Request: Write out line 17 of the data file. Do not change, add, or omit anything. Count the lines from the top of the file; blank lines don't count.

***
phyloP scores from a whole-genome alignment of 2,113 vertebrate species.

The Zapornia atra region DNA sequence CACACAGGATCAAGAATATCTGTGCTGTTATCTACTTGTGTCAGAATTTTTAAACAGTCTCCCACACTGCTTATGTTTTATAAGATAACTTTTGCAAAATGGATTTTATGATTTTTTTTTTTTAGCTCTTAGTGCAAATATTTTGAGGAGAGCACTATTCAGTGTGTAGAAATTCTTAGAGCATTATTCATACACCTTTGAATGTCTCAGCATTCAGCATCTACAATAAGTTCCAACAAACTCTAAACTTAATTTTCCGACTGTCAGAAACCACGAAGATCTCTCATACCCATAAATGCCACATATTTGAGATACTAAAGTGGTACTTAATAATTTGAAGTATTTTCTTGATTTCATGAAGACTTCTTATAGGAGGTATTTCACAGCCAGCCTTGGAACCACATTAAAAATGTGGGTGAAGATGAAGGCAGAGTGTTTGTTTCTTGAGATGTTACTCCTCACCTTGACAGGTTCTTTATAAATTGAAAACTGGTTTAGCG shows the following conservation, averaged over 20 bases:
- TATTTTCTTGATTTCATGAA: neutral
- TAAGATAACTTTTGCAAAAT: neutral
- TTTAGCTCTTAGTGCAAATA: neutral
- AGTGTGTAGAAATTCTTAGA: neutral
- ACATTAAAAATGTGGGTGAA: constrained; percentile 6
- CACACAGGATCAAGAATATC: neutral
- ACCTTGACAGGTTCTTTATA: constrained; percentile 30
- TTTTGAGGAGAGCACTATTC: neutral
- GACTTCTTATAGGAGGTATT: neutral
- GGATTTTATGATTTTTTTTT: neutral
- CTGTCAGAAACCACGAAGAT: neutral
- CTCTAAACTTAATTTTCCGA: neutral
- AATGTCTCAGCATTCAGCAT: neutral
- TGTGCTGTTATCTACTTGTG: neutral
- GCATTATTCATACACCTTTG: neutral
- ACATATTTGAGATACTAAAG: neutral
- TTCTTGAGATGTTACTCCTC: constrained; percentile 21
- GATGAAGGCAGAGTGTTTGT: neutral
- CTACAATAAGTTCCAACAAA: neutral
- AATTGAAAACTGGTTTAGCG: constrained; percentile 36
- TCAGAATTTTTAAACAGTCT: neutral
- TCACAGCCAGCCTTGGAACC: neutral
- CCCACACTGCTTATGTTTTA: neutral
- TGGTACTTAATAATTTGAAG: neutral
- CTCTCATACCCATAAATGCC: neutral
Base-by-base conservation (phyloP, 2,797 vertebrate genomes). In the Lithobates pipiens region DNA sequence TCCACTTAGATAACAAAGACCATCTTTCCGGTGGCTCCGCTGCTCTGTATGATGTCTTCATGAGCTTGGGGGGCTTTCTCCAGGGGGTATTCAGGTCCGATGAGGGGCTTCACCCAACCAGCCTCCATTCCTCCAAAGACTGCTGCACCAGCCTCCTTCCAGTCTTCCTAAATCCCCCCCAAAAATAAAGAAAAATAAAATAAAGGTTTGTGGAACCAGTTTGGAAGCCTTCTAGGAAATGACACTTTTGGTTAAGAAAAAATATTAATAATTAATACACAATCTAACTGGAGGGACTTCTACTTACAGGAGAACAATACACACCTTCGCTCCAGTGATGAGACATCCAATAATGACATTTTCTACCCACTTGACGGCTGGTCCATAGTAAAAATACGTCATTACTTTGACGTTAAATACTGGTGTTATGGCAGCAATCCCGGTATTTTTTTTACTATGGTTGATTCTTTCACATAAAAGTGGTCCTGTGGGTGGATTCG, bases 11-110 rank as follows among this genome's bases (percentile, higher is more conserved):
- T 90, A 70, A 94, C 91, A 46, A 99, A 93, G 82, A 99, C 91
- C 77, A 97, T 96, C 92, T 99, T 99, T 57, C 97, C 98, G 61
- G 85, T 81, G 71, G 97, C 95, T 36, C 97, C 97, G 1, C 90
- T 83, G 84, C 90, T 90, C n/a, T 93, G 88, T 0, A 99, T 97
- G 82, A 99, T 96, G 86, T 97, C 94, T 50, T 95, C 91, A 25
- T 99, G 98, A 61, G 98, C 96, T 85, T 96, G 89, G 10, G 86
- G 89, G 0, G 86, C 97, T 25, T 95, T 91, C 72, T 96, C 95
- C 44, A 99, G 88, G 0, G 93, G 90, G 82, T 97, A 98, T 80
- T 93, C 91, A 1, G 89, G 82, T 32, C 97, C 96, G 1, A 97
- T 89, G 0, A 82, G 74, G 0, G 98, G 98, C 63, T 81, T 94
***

- GCATTATTCATACACCTTTG: neutral